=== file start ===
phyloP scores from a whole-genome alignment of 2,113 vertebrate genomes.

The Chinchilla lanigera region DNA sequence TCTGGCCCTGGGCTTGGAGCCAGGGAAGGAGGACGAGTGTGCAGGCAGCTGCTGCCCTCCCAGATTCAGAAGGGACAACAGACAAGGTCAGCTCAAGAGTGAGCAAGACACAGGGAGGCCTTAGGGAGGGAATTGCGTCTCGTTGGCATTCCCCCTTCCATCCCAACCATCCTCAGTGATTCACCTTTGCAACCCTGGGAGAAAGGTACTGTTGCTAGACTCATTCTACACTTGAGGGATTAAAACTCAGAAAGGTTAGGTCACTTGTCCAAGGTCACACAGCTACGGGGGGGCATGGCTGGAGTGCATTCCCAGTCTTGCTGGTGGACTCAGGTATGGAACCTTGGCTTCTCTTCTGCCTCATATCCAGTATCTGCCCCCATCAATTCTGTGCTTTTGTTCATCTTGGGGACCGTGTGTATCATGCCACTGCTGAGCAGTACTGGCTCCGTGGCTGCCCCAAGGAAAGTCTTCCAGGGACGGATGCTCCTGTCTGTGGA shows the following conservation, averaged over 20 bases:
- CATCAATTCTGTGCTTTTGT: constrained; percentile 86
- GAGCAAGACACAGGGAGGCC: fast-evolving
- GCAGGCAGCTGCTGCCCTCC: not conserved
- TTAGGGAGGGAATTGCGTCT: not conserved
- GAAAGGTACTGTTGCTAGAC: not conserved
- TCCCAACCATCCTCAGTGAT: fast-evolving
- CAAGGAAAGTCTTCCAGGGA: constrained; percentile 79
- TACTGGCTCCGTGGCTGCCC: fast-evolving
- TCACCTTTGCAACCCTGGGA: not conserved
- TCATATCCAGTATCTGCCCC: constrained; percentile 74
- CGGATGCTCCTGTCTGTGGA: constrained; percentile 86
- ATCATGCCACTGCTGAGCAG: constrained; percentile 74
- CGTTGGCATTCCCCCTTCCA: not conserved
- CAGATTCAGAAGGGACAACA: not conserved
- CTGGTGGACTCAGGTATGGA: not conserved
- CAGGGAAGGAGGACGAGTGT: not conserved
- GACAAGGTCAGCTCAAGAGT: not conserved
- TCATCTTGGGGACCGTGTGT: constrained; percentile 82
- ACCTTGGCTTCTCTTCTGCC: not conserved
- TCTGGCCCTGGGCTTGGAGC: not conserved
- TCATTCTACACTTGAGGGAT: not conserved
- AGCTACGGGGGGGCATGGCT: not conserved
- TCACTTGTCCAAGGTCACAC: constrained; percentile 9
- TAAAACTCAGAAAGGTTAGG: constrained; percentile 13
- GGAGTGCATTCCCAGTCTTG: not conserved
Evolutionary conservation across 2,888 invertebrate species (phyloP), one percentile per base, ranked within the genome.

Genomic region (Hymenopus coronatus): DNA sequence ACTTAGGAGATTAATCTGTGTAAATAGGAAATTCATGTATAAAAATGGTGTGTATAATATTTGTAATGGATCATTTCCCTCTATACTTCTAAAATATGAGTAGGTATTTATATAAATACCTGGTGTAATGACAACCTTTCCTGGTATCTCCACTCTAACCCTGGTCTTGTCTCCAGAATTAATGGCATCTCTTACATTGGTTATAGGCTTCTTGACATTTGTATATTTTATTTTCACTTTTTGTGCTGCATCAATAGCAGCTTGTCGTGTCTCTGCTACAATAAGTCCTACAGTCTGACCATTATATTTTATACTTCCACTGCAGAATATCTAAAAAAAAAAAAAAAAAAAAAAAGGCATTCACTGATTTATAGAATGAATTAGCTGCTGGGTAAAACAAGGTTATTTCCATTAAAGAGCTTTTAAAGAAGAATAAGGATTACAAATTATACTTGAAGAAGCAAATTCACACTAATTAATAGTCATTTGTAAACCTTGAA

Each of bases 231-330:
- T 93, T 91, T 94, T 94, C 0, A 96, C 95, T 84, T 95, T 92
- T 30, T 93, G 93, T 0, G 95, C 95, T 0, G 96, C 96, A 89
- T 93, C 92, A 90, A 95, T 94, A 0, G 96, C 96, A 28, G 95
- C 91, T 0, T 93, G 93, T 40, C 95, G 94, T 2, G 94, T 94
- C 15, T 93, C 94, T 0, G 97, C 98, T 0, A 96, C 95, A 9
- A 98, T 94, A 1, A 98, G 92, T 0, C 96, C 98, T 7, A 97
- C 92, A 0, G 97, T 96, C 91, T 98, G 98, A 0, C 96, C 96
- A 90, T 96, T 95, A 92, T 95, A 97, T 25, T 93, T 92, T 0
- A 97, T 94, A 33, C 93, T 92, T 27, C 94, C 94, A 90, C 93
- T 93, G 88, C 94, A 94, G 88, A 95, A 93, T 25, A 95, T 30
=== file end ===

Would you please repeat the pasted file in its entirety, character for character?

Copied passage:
phyloP scores from a whole-genome alignment of 2,113 vertebrate genomes.

The Chinchilla lanigera region DNA sequence TCTGGCCCTGGGCTTGGAGCCAGGGAAGGAGGACGAGTGTGCAGGCAGCTGCTGCCCTCCCAGATTCAGAAGGGACAACAGACAAGGTCAGCTCAAGAGTGAGCAAGACACAGGGAGGCCTTAGGGAGGGAATTGCGTCTCGTTGGCATTCCCCCTTCCATCCCAACCATCCTCAGTGATTCACCTTTGCAACCCTGGGAGAAAGGTACTGTTGCTAGACTCATTCTACACTTGAGGGATTAAAACTCAGAAAGGTTAGGTCACTTGTCCAAGGTCACACAGCTACGGGGGGGCATGGCTGGAGTGCATTCCCAGTCTTGCTGGTGGACTCAGGTATGGAACCTTGGCTTCTCTTCTGCCTCATATCCAGTATCTGCCCCCATCAATTCTGTGCTTTTGTTCATCTTGGGGACCGTGTGTATCATGCCACTGCTGAGCAGTACTGGCTCCGTGGCTGCCCCAAGGAAAGTCTTCCAGGGACGGATGCTCCTGTCTGTGGA shows the following conservation, averaged over 20 bases:
- CATCAATTCTGTGCTTTTGT: constrained; percentile 86
- GAGCAAGACACAGGGAGGCC: fast-evolving
- GCAGGCAGCTGCTGCCCTCC: not conserved
- TTAGGGAGGGAATTGCGTCT: not conserved
- GAAAGGTACTGTTGCTAGAC: not conserved
- TCCCAACCATCCTCAGTGAT: fast-evolving
- CAAGGAAAGTCTTCCAGGGA: constrained; percentile 79
- TACTGGCTCCGTGGCTGCCC: fast-evolving
- TCACCTTTGCAACCCTGGGA: not conserved
- TCATATCCAGTATCTGCCCC: constrained; percentile 74
- CGGATGCTCCTGTCTGTGGA: constrained; percentile 86
- ATCATGCCACTGCTGAGCAG: constrained; percentile 74
- CGTTGGCATTCCCCCTTCCA: not conserved
- CAGATTCAGAAGGGACAACA: not conserved
- CTGGTGGACTCAGGTATGGA: not conserved
- CAGGGAAGGAGGACGAGTGT: not conserved
- GACAAGGTCAGCTCAAGAGT: not conserved
- TCATCTTGGGGACCGTGTGT: constrained; percentile 82
- ACCTTGGCTTCTCTTCTGCC: not conserved
- TCTGGCCCTGGGCTTGGAGC: not conserved
- TCATTCTACACTTGAGGGAT: not conserved
- AGCTACGGGGGGGCATGGCT: not conserved
- TCACTTGTCCAAGGTCACAC: constrained; percentile 9
- TAAAACTCAGAAAGGTTAGG: constrained; percentile 13
- GGAGTGCATTCCCAGTCTTG: not conserved
Evolutionary conservation across 2,888 invertebrate species (phyloP), one percentile per base, ranked within the genome.

Genomic region (Hymenopus coronatus): DNA sequence ACTTAGGAGATTAATCTGTGTAAATAGGAAATTCATGTATAAAAATGGTGTGTATAATATTTGTAATGGATCATTTCCCTCTATACTTCTAAAATATGAGTAGGTATTTATATAAATACCTGGTGTAATGACAACCTTTCCTGGTATCTCCACTCTAACCCTGGTCTTGTCTCCAGAATTAATGGCATCTCTTACATTGGTTATAGGCTTCTTGACATTTGTATATTTTATTTTCACTTTTTGTGCTGCATCAATAGCAGCTTGTCGTGTCTCTGCTACAATAAGTCCTACAGTCTGACCATTATATTTTATACTTCCACTGCAGAATATCTAAAAAAAAAAAAAAAAAAAAAAAGGCATTCACTGATTTATAGAATGAATTAGCTGCTGGGTAAAACAAGGTTATTTCCATTAAAGAGCTTTTAAAGAAGAATAAGGATTACAAATTATACTTGAAGAAGCAAATTCACACTAATTAATAGTCATTTGTAAACCTTGAA

Each of bases 231-330:
- T 93, T 91, T 94, T 94, C 0, A 96, C 95, T 84, T 95, T 92
- T 30, T 93, G 93, T 0, G 95, C 95, T 0, G 96, C 96, A 89
- T 93, C 92, A 90, A 95, T 94, A 0, G 96, C 96, A 28, G 95
- C 91, T 0, T 93, G 93, T 40, C 95, G 94, T 2, G 94, T 94
- C 15, T 93, C 94, T 0, G 97, C 98, T 0, A 96, C 95, A 9
- A 98, T 94, A 1, A 98, G 92, T 0, C 96, C 98, T 7, A 97
- C 92, A 0, G 97, T 96, C 91, T 98, G 98, A 0, C 96, C 96
- A 90, T 96, T 95, A 92, T 95, A 97, T 25, T 93, T 92, T 0
- A 97, T 94, A 33, C 93, T 92, T 27, C 94, C 94, A 90, C 93
- T 93, G 88, C 94, A 94, G 88, A 95, A 93, T 25, A 95, T 30